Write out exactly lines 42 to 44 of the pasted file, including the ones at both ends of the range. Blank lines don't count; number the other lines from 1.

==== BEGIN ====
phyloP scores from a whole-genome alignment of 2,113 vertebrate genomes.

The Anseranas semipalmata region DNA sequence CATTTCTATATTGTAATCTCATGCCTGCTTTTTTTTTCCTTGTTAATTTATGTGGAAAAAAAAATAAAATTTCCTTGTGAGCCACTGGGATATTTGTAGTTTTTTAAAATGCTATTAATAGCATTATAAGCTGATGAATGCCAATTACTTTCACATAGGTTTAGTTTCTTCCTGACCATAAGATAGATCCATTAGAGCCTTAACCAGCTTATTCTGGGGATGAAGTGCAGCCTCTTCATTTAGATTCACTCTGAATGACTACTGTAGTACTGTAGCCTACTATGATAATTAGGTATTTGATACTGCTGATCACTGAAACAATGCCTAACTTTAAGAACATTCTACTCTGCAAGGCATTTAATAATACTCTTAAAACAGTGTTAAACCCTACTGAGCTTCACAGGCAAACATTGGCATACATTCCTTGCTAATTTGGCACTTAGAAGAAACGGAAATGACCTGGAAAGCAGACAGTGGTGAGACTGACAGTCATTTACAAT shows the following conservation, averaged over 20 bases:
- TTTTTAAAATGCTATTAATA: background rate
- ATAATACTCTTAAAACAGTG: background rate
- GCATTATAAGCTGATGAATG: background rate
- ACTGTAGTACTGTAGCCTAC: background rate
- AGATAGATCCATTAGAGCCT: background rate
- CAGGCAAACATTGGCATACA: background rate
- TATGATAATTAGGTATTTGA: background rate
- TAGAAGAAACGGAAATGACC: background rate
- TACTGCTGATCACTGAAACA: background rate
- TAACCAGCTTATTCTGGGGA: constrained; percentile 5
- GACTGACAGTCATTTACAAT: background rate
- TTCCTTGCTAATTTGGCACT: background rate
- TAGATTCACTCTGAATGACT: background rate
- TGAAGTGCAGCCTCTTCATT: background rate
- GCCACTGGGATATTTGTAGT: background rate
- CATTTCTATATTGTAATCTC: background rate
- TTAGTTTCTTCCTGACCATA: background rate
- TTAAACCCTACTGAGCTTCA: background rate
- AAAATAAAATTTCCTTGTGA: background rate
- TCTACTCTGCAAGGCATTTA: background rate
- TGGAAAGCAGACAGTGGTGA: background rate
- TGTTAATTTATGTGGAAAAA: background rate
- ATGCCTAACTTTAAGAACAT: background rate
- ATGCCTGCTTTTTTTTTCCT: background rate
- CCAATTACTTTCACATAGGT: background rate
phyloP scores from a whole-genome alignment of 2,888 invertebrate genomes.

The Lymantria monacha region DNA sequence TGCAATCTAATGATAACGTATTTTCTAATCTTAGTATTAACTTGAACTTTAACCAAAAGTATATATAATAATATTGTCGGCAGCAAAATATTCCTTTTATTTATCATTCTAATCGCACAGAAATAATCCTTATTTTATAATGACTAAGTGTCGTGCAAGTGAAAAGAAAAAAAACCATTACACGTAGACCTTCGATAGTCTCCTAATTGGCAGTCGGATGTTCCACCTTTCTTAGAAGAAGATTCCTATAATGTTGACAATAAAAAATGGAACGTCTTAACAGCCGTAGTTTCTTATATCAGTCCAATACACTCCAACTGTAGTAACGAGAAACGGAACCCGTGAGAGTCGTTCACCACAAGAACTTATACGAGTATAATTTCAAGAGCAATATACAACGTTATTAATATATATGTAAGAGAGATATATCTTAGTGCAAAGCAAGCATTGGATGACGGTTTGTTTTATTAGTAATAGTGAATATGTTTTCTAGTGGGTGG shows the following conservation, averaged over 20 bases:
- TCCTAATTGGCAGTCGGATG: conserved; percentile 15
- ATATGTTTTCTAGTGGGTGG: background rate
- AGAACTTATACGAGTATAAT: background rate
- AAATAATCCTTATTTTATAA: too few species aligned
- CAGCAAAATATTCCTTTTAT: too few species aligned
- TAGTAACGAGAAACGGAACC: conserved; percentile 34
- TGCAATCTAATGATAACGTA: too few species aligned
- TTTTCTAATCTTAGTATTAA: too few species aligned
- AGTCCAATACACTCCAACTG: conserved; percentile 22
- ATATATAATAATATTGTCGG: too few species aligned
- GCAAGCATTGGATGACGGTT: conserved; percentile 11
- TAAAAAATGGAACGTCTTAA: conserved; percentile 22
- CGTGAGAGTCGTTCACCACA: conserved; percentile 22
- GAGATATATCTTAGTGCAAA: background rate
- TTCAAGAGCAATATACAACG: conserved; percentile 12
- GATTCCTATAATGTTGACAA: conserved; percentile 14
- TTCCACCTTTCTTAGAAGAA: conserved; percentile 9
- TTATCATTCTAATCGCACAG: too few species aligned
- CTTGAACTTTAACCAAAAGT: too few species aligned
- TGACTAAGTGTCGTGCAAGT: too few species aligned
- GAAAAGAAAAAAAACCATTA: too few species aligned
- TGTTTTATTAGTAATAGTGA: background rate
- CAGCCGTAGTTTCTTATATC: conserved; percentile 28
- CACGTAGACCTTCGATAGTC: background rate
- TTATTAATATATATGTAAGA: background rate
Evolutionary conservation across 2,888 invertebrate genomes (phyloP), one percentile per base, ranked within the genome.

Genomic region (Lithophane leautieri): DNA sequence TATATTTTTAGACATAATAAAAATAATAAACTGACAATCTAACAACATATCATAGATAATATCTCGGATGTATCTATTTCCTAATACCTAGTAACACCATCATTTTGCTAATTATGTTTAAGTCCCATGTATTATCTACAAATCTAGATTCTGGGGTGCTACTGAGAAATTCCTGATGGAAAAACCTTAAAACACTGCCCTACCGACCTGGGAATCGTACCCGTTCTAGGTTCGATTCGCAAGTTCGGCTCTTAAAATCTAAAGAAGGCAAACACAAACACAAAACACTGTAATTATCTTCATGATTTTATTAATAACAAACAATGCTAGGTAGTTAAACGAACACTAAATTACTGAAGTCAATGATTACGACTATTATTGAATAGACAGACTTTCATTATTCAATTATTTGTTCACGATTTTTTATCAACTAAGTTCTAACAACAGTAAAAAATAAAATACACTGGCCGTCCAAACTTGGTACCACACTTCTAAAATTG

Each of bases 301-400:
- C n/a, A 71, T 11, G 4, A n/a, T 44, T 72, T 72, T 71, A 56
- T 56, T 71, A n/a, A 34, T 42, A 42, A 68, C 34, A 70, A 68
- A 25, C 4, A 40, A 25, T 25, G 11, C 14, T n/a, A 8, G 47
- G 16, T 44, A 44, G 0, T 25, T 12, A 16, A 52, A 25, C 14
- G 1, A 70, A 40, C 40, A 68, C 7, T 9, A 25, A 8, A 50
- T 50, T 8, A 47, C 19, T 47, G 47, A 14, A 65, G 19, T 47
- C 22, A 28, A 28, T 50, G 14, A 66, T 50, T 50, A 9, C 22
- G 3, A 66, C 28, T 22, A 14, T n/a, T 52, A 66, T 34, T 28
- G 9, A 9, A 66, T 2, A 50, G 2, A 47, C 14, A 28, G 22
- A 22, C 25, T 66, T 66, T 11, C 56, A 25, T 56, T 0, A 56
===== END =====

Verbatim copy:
- CGTGAGAGTCGTTCACCACA: conserved; percentile 22
- GAGATATATCTTAGTGCAAA: background rate
- TTCAAGAGCAATATACAACG: conserved; percentile 12